On 12 October 2020, new regulations under the Local Government Act 2009 (Qld) (LGA) and the City of Brisbane Act 2010 (Qld) (CoB Act) commenced. The Local Government Legislation (Integrity) Amendment Regulation 2020 (the New Regulation) makes various amendments in line with the changes to the LGA also commenced on 12 October 2020.
Of particular note, the New Regulation includes changes to the management of council meetings and restricts the ability of a council to close meetings to the public. Currently, a local government meeting or committee meeting may close (by resolution) to discuss:
(a) the appointment, dismissal or discipline of employees;
(b) industrial matters affecting employees;
(c) the local government's budget;
(d) rating concessions;
(e) contracts proposed to be made by it;
(f) starting or defending legal proceedings involving the local government;
(g) any action to be taken by the local government under the Planning Act, including deciding applications made to it under that Act; or
(h) other business for which a public discussion would be likely to prejudice the interests of the local government or someone else, or enable a person to gain a financial advantage.
Under the New Regulation, paragraphs (a) to (d) above remain the same, but:
- the ability to close to discuss legal matters has been clarified to include 'legal advice obtained by the local government or legal proceedings involving the local government including, for example, legal proceedings that may be taken by or against the local government';
- the broad power to close to consider 'contracts proposed or made by' the local government has been narrowed to 'negotiations relating to a commercial matter involving the local government for which a public discussion would be likely to prejudice the interests of the local government.' This is a significant narrowing, and would seem to only include the final step of contract negotiation, not (for example) consideration of tender applications prior to contractual negotiations;
- a new ground to close, 'matters that may directly affect the health and safety of an individual or a group of individuals' has been introduced; and
- the ground to close to consider any action taken by the local government under the Planning Act has been removed completely, but a new ground to close a meeting for negotiations relating to the taking of land by the local government under the Acquisition of Land Act has been included.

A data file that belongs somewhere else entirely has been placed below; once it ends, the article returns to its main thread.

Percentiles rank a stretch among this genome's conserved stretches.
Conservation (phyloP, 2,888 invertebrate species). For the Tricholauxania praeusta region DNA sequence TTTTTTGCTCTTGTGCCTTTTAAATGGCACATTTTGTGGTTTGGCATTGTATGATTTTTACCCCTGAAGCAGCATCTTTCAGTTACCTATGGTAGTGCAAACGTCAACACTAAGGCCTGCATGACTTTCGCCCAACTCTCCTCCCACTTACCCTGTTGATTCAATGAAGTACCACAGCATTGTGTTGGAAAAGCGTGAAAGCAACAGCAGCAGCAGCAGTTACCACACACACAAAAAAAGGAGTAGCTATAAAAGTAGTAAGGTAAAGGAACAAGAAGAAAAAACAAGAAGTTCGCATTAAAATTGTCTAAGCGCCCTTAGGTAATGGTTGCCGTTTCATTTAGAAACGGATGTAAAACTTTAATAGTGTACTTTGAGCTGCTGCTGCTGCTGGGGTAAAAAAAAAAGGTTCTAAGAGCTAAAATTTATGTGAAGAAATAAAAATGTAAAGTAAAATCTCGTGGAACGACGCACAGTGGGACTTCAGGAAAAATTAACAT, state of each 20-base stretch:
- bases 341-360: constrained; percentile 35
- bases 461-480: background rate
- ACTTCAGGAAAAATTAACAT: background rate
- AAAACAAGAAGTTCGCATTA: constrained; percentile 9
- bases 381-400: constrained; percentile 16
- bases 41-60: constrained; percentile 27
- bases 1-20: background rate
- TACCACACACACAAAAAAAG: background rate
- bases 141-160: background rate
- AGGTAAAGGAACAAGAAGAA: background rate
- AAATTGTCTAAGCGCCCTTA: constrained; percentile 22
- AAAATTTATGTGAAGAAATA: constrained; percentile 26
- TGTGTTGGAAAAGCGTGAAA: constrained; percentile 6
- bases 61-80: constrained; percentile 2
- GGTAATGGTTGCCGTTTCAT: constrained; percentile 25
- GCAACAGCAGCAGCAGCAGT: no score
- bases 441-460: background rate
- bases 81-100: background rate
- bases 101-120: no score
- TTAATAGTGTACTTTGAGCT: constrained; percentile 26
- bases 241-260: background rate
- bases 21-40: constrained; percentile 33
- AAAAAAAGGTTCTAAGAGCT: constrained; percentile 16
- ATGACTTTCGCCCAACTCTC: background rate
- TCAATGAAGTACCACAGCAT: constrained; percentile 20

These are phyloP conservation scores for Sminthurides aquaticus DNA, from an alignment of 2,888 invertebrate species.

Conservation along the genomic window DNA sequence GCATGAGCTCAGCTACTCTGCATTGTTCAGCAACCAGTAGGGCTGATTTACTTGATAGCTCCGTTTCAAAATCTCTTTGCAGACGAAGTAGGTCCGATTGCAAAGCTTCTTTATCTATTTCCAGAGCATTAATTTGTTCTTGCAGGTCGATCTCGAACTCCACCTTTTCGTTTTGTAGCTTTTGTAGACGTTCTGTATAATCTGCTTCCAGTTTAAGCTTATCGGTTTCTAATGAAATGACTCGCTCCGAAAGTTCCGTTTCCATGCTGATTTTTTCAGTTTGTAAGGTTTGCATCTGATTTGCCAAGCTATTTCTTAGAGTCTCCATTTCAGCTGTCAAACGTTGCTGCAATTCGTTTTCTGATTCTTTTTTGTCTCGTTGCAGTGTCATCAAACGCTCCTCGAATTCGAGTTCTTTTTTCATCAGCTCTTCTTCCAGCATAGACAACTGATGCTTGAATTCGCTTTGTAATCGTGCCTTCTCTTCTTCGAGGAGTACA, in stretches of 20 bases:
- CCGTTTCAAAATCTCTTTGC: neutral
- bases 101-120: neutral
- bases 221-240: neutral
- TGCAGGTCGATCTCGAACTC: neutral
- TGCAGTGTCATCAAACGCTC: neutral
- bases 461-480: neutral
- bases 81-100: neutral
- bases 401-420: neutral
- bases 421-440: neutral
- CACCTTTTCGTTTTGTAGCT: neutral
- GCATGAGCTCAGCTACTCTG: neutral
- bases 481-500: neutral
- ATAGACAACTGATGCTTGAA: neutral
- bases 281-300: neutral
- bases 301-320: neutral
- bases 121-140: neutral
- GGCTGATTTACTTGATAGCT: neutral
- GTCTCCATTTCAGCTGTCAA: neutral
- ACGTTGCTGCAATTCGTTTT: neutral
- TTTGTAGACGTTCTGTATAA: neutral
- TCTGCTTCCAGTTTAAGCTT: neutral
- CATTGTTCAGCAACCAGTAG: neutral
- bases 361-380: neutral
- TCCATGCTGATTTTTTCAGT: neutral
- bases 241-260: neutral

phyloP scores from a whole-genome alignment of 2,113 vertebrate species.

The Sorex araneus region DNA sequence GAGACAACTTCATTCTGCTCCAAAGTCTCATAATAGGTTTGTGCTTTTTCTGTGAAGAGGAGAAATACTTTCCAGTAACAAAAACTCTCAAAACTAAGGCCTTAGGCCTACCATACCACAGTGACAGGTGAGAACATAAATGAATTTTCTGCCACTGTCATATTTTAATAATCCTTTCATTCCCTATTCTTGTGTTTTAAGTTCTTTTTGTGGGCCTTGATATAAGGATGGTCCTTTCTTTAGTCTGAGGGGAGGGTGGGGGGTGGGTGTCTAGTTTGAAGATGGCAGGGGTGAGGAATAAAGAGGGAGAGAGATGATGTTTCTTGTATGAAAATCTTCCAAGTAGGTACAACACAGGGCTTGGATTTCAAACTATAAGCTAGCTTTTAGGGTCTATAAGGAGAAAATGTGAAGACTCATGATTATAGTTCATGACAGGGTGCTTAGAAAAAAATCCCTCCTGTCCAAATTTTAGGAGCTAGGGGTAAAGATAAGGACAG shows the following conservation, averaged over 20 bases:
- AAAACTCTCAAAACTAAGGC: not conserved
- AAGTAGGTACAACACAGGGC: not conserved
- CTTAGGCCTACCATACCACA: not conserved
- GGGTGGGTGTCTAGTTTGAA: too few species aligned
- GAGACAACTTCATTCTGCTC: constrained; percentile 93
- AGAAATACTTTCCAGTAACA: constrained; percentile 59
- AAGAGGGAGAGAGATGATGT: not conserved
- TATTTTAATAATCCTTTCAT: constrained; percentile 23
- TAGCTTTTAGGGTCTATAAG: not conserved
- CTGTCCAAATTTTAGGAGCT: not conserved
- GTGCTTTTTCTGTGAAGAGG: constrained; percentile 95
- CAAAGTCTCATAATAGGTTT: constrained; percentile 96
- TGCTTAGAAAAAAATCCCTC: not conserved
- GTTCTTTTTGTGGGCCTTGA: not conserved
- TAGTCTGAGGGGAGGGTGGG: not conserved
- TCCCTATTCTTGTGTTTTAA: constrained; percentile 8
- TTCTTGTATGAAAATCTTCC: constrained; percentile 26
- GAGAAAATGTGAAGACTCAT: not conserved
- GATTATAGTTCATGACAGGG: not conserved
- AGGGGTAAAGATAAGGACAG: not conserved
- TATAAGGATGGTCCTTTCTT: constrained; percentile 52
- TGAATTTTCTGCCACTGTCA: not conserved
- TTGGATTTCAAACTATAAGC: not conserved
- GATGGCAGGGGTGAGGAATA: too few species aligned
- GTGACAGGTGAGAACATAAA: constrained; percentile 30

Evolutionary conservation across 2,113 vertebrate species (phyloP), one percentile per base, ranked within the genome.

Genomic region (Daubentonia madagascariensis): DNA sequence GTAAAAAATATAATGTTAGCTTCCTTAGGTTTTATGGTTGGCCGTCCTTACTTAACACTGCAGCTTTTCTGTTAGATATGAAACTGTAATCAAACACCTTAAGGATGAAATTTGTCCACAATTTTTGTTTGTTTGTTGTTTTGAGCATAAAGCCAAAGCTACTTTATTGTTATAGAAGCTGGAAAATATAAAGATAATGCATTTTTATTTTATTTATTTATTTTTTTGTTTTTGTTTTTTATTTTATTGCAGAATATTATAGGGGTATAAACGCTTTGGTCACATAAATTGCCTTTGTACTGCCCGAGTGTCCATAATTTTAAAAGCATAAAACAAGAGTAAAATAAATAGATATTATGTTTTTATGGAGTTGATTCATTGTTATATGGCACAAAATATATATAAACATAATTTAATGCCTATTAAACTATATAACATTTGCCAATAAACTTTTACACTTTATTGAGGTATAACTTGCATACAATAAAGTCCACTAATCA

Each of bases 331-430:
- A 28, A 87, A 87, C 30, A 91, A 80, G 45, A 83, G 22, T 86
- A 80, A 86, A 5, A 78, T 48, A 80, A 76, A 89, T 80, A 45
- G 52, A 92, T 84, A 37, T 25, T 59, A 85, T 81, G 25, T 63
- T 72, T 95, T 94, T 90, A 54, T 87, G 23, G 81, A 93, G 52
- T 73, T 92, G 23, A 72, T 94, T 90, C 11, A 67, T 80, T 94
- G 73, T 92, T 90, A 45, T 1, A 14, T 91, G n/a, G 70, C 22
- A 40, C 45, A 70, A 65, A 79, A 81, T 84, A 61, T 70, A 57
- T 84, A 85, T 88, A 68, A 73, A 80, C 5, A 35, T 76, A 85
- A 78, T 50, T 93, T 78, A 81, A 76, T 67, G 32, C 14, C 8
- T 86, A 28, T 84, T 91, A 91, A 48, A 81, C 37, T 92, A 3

The changes introduced by the New Regulation also provide for additional requirements to the way council must handle meeting agendas and associated reports. This includes:
(a) requirements for agendas and associated reports to be
published on council's website by 5pm on the day following the
day it is made available to councillors; and
(b) the publication of reports on council's website as soon as practicable after they are made available to councillors during the relevant period for the meeting.
The key test for determining whether a report is subject to public disclosure is one of confidentiality, specifically, whether or not information in the report is confidential information. This is one issue our Council clients are currently working through from a policy perspective, given most tender processes involve some level of disclosure of information which would be regarded, if not more, at the very least 'commercially sensitive'.
It remains the case under the New Regulation, that the decisions made during Council meetings must be justified in meeting minutes where they are contrary to what was recommended by an adviser of the council (e.g. an employee) when concerning:
- entering into a contract with a value exceeding $200,000 (excl. GST); or
- deviating from a policy or standard approach of the council in handling the matter.
This provision is likely to become a more prevalent one, given the greater transparency now generally required around tender deliberations.
Councils we are working with are balancing some competing concerns, including the need to obtain critical information from tenderers to properly evaluate proposals and also the inherent concerns (competition law, privacy, intellectual property, etc.) which are associated with a more transparent model.
As such, we are currently advising a number of councils on the impacts of this New Regulation, including:
(a) proving guidance on the nature of the changes and legal
(b) assisting councils with legal review and commentary on their policies and procedures and potential amendments to those in light of the New Regulation;
(c) advising on broader disclosure issues: such as confidentiality, intellectual property, probity and competition concerns; and
(d) conducting training and workshopping sessions with councils.
The intention of the New Regulation to reduce the grounds for closing meetings to promote transparency is clear, but the implications in practice will be interesting to see.
The content of this article is intended to provide a general guide to the subject matter. Specialist advice should be sought about your specific circumstances.